Earlier this week, I met with a potential seller client to discuss listing his home for sale.
We had a conversation about commission and it went a little something like this:
Seller: What’s your fee?
Me: Six percent, if I thought your home would be difficult to sell. But, since I’m pretty confident I can sell your home relatively fast, I’ll only take five percent.
Seller: Five? (taps his fingers on the kitchen table, thinking) So, if you sell my house for $400,000, you get $20,000?
Me: I don’t get to keep all of it, but you’ve got the right idea.
Seller: That seems a bit…steep. Can you do any better, Brent?
Any better? Part of me wanted to reply with, “Better? Are you kidding me? Do you have any idea what selling your home involves?”
But, of course, I was polite. I simply grabbed a pen and paper and began to break down for him exactly what a typical real estate transaction (in my market) looks like.
To begin, let’s assume I list your Fort Erie home for $399,000.
A different agent then sells it, after 30 days on market, for $380,000.
The total commission payable (5%) would be $19,000, of which half ($9,500) would go to me and the other half ($9,500) would go to her.
That’s not a bad pay day, right? $9,500 for roughly one month of work? $9,500 just for putting a for sale sign on your front lawn?
But, hang on.
Let’s consider a few things.
First, I don’t get to keep all of that commission. I pay one split to my brokerage and another to my team leader, both of which cover tools, software, rent on my office, photocopies, business cards, and advertising for me — all which I, in turn, used to list and promote your home.
Part of my fees covers a portion of salary expenses for our administrative staff, too, as well as allowing me to trade in real estate using the RE/MAX name and logo, which help to build trust and credibility in the local marketplace.
Long story short? My portion of the commission ends up being $6,175.
That’s still not bad, right?
Well, not so fast. We’re not finished just yet.
Even though I wasn’t the agent who ultimately found a buyer for you, I invested a considerable amount of time and money promoting your listing over this past month. Between…
- organizing and promoting open houses
- daily door knocking
- late night, weekend, and early morning showings and phone calls
- newspaper and Facebook ads
- direct mail and print materials
…well, you get the idea. These are just some of the things I did in order to sell your house.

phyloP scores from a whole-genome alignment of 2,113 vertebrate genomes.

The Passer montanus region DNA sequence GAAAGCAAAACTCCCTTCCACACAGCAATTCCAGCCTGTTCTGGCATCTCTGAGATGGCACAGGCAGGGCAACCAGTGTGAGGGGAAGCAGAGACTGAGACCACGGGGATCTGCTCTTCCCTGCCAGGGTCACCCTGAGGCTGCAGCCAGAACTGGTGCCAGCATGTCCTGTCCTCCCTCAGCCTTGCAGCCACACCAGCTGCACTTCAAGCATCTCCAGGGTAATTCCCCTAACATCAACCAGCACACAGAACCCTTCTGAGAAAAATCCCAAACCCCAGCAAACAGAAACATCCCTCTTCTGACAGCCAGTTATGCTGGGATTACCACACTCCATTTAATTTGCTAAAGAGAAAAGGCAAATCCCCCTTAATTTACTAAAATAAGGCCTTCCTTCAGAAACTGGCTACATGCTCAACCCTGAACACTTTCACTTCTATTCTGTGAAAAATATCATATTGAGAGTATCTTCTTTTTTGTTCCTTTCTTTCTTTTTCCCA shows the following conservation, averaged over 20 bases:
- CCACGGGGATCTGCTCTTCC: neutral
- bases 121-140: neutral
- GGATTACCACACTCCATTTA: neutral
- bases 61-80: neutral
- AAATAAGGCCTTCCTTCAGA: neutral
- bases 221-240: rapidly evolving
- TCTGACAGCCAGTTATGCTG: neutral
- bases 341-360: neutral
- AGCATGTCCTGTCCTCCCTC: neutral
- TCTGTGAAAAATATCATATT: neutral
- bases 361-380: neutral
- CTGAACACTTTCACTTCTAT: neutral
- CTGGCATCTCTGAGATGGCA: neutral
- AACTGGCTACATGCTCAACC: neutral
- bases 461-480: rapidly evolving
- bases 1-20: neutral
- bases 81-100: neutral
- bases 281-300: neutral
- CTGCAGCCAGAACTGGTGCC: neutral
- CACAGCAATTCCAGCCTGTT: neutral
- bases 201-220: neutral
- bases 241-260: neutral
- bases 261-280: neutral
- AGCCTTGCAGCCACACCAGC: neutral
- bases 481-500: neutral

This short list doesn’t cover everything, though. For instance, it doesn’t account for the gas and wear on my vehicle, which I used to show your home to potential buyers, not to mention finding potential buyers for you.
In fact, according to my best estimate, I spent about $1,000 out of pocket promoting your listing. If your home hadn’t sold, I’d be out that money and you would owe me $0 for my efforts and expenses.
Thankfully, it did sell, and I’m now left with $5,175. That’s assuming, of course, that I didn’t purchase some sort of closing gift for you (which you might have expected me to do).
Oh, and get this. According to the Niagara Association of Realtors (NAR), the average realtor in 2018 was involved in just 4.56 real estate transactions. That’s roughly one new transaction every three months.
Yes, that’s right. If I profited an average of $5,175 per transaction and I completed 4.56 transactions this year, I could expect to make $23,598.
Out of that $23,598, I’ll still have to pay…
- professional fees and dues to CREA, OREA, and NAR,
- for errors and omissions insurance to RECO, and
- for various continuing education requirements.
Depending on the year, this will add up to several thousand dollars. For the sake of argument, let’s assume that, after dues, insurance, and education, I’m left with $20,000.
Now, let’s assume that I’ll work 50 weeks this year, taking off two for vacation, and that I plan to put in only 35 hours a week (a laughably low figure).
That means I’ll end up working this year for just over $11 an hour.
- That’s less than minimum wage ($14) in Ontario.
- That’s less than a full-time coffee shop employee makes, and that employee isn’t forever at risk of being sued the way I am as a realtor.
Yes, even an honest mistake in paperwork or an innocent misrepresentation (something I honestly believed to be true but turned out to be false) could open me up to litigation.
Now, quite fortunately, agents of my brokerage, on average, are involved in more than 4.56 transactions each year. An average of 17.95 in 2018, in fact, which is almost four times the average member of our local real estate board.
In other words, through a lot of hard work, effective time management, and persistence, it’s possible to earn a significant income in real estate.
No one (least of all me) is denying that.
But to pretend that we, as realtors, are a bunch of selfish, greedy pigs is absurd.
A career in real estate means long hours, constant rejection, inherent risk, rampant competition, regular scrutiny, severe regulation, loss of privacy (in a small town), and periods of inconsistent income.
Many realtors in Ontario break even or lose money, and a surprising number of new realtors choose not to renew their registration at the end of their provisional period (the first two years).
Am I complaining? Absolutely not. I love my job. I love all of its challenges and rewards. I love the people of this town, too, and I love engaging with my local community. I love helping others achieve the dream of home ownership. I really, truly do.
But will I take a pay cut in order to win your business? Not a chance. I’m worth every penny and more. And no part of me feels greedy for saying so. Not one little bit.